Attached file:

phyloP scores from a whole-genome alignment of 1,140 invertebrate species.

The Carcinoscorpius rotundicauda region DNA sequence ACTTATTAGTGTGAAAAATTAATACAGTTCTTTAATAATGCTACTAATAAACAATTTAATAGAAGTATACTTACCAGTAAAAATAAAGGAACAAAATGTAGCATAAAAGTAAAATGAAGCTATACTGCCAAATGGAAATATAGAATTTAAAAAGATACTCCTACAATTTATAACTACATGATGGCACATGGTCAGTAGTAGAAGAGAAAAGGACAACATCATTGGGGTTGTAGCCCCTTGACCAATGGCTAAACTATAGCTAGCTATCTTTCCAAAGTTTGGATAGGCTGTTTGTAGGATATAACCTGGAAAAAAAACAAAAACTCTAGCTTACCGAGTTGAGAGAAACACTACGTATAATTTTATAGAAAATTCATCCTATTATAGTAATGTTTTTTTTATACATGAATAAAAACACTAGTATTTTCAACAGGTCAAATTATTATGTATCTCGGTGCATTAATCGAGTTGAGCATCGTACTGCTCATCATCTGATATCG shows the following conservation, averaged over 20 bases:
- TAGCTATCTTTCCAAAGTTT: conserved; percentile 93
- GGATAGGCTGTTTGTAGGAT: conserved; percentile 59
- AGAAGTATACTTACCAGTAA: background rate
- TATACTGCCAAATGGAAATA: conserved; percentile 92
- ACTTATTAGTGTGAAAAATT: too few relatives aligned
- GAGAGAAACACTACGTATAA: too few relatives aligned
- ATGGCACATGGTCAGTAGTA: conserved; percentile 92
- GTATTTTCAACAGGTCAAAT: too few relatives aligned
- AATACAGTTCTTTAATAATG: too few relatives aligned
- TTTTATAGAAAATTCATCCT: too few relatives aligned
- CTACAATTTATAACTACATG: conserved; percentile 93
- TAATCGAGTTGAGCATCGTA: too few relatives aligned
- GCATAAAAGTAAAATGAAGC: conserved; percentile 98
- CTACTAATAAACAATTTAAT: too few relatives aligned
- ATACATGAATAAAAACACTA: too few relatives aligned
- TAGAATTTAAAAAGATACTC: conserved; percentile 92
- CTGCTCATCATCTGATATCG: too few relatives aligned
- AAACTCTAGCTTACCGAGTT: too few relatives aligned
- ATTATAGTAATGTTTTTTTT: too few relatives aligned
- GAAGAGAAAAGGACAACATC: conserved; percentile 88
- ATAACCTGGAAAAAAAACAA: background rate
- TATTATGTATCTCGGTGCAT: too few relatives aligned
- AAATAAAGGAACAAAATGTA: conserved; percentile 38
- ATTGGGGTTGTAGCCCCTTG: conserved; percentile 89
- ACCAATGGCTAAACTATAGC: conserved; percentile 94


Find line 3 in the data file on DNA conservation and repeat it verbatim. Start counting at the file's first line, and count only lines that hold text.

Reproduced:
- TAGCTATCTTTCCAAAGTTT: conserved; percentile 93